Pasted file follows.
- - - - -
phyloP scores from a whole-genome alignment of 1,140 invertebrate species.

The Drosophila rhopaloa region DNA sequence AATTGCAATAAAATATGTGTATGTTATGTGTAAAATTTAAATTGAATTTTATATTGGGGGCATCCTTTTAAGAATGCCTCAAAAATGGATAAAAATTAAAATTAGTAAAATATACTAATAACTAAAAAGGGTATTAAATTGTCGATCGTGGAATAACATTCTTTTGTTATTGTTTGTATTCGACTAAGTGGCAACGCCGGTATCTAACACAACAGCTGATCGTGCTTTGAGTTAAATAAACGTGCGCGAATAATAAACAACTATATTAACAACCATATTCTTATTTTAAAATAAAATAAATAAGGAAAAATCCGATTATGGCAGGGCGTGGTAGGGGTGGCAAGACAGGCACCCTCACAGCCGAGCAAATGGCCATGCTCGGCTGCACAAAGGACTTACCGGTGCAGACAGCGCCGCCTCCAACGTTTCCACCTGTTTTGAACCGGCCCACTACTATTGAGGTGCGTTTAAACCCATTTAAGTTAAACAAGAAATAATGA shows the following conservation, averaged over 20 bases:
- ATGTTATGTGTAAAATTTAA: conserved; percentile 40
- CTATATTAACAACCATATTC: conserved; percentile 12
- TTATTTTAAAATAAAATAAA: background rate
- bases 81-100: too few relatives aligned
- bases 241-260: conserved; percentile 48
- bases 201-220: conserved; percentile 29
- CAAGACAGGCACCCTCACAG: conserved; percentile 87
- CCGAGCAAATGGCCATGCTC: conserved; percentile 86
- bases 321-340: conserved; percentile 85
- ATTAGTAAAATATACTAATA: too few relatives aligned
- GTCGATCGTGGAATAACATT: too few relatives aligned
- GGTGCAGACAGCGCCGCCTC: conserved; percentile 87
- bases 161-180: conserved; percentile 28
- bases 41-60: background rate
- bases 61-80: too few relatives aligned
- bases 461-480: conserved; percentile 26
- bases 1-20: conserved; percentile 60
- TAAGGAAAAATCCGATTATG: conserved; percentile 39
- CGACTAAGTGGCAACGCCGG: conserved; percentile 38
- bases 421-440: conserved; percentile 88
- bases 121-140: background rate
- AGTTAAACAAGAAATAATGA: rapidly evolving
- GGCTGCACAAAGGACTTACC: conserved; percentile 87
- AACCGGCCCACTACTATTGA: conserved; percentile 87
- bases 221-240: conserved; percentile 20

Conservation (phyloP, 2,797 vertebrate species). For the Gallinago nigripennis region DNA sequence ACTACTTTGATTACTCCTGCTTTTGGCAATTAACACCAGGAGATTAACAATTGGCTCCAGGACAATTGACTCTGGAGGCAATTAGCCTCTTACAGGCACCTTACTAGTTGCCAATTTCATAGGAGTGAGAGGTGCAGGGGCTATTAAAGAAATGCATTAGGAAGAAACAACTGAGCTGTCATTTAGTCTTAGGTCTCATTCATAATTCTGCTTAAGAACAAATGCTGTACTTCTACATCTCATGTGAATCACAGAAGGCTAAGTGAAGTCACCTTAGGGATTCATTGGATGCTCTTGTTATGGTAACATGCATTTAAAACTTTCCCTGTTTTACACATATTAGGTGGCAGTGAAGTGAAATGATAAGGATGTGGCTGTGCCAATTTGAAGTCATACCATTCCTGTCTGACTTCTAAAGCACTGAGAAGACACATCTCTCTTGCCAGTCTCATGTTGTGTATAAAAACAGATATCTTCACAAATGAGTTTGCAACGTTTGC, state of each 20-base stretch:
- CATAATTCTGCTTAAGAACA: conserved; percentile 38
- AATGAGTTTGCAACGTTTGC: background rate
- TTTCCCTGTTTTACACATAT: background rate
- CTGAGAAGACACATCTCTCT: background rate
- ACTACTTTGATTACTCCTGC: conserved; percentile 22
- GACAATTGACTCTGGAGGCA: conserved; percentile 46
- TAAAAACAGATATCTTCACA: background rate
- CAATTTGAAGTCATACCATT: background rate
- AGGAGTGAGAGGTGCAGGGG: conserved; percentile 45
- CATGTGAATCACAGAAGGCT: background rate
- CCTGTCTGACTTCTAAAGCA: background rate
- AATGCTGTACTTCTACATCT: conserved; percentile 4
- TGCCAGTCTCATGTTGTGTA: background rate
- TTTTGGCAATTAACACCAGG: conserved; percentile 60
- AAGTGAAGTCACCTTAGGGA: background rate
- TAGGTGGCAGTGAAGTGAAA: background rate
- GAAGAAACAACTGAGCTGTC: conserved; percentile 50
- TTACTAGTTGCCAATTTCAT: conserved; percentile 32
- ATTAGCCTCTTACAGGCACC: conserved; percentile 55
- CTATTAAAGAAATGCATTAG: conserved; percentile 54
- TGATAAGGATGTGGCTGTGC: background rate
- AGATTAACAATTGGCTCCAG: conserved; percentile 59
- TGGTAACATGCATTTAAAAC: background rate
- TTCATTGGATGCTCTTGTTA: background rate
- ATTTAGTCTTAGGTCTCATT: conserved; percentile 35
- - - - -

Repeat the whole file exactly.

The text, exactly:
phyloP scores from a whole-genome alignment of 1,140 invertebrate species.

The Drosophila rhopaloa region DNA sequence AATTGCAATAAAATATGTGTATGTTATGTGTAAAATTTAAATTGAATTTTATATTGGGGGCATCCTTTTAAGAATGCCTCAAAAATGGATAAAAATTAAAATTAGTAAAATATACTAATAACTAAAAAGGGTATTAAATTGTCGATCGTGGAATAACATTCTTTTGTTATTGTTTGTATTCGACTAAGTGGCAACGCCGGTATCTAACACAACAGCTGATCGTGCTTTGAGTTAAATAAACGTGCGCGAATAATAAACAACTATATTAACAACCATATTCTTATTTTAAAATAAAATAAATAAGGAAAAATCCGATTATGGCAGGGCGTGGTAGGGGTGGCAAGACAGGCACCCTCACAGCCGAGCAAATGGCCATGCTCGGCTGCACAAAGGACTTACCGGTGCAGACAGCGCCGCCTCCAACGTTTCCACCTGTTTTGAACCGGCCCACTACTATTGAGGTGCGTTTAAACCCATTTAAGTTAAACAAGAAATAATGA shows the following conservation, averaged over 20 bases:
- ATGTTATGTGTAAAATTTAA: conserved; percentile 40
- CTATATTAACAACCATATTC: conserved; percentile 12
- TTATTTTAAAATAAAATAAA: background rate
- bases 81-100: too few relatives aligned
- bases 241-260: conserved; percentile 48
- bases 201-220: conserved; percentile 29
- CAAGACAGGCACCCTCACAG: conserved; percentile 87
- CCGAGCAAATGGCCATGCTC: conserved; percentile 86
- bases 321-340: conserved; percentile 85
- ATTAGTAAAATATACTAATA: too few relatives aligned
- GTCGATCGTGGAATAACATT: too few relatives aligned
- GGTGCAGACAGCGCCGCCTC: conserved; percentile 87
- bases 161-180: conserved; percentile 28
- bases 41-60: background rate
- bases 61-80: too few relatives aligned
- bases 461-480: conserved; percentile 26
- bases 1-20: conserved; percentile 60
- TAAGGAAAAATCCGATTATG: conserved; percentile 39
- CGACTAAGTGGCAACGCCGG: conserved; percentile 38
- bases 421-440: conserved; percentile 88
- bases 121-140: background rate
- AGTTAAACAAGAAATAATGA: rapidly evolving
- GGCTGCACAAAGGACTTACC: conserved; percentile 87
- AACCGGCCCACTACTATTGA: conserved; percentile 87
- bases 221-240: conserved; percentile 20

Conservation (phyloP, 2,797 vertebrate species). For the Gallinago nigripennis region DNA sequence ACTACTTTGATTACTCCTGCTTTTGGCAATTAACACCAGGAGATTAACAATTGGCTCCAGGACAATTGACTCTGGAGGCAATTAGCCTCTTACAGGCACCTTACTAGTTGCCAATTTCATAGGAGTGAGAGGTGCAGGGGCTATTAAAGAAATGCATTAGGAAGAAACAACTGAGCTGTCATTTAGTCTTAGGTCTCATTCATAATTCTGCTTAAGAACAAATGCTGTACTTCTACATCTCATGTGAATCACAGAAGGCTAAGTGAAGTCACCTTAGGGATTCATTGGATGCTCTTGTTATGGTAACATGCATTTAAAACTTTCCCTGTTTTACACATATTAGGTGGCAGTGAAGTGAAATGATAAGGATGTGGCTGTGCCAATTTGAAGTCATACCATTCCTGTCTGACTTCTAAAGCACTGAGAAGACACATCTCTCTTGCCAGTCTCATGTTGTGTATAAAAACAGATATCTTCACAAATGAGTTTGCAACGTTTGC, state of each 20-base stretch:
- CATAATTCTGCTTAAGAACA: conserved; percentile 38
- AATGAGTTTGCAACGTTTGC: background rate
- TTTCCCTGTTTTACACATAT: background rate
- CTGAGAAGACACATCTCTCT: background rate
- ACTACTTTGATTACTCCTGC: conserved; percentile 22
- GACAATTGACTCTGGAGGCA: conserved; percentile 46
- TAAAAACAGATATCTTCACA: background rate
- CAATTTGAAGTCATACCATT: background rate
- AGGAGTGAGAGGTGCAGGGG: conserved; percentile 45
- CATGTGAATCACAGAAGGCT: background rate
- CCTGTCTGACTTCTAAAGCA: background rate
- AATGCTGTACTTCTACATCT: conserved; percentile 4
- TGCCAGTCTCATGTTGTGTA: background rate
- TTTTGGCAATTAACACCAGG: conserved; percentile 60
- AAGTGAAGTCACCTTAGGGA: background rate
- TAGGTGGCAGTGAAGTGAAA: background rate
- GAAGAAACAACTGAGCTGTC: conserved; percentile 50
- TTACTAGTTGCCAATTTCAT: conserved; percentile 32
- ATTAGCCTCTTACAGGCACC: conserved; percentile 55
- CTATTAAAGAAATGCATTAG: conserved; percentile 54
- TGATAAGGATGTGGCTGTGC: background rate
- AGATTAACAATTGGCTCCAG: conserved; percentile 59
- TGGTAACATGCATTTAAAAC: background rate
- TTCATTGGATGCTCTTGTTA: background rate
- ATTTAGTCTTAGGTCTCATT: conserved; percentile 35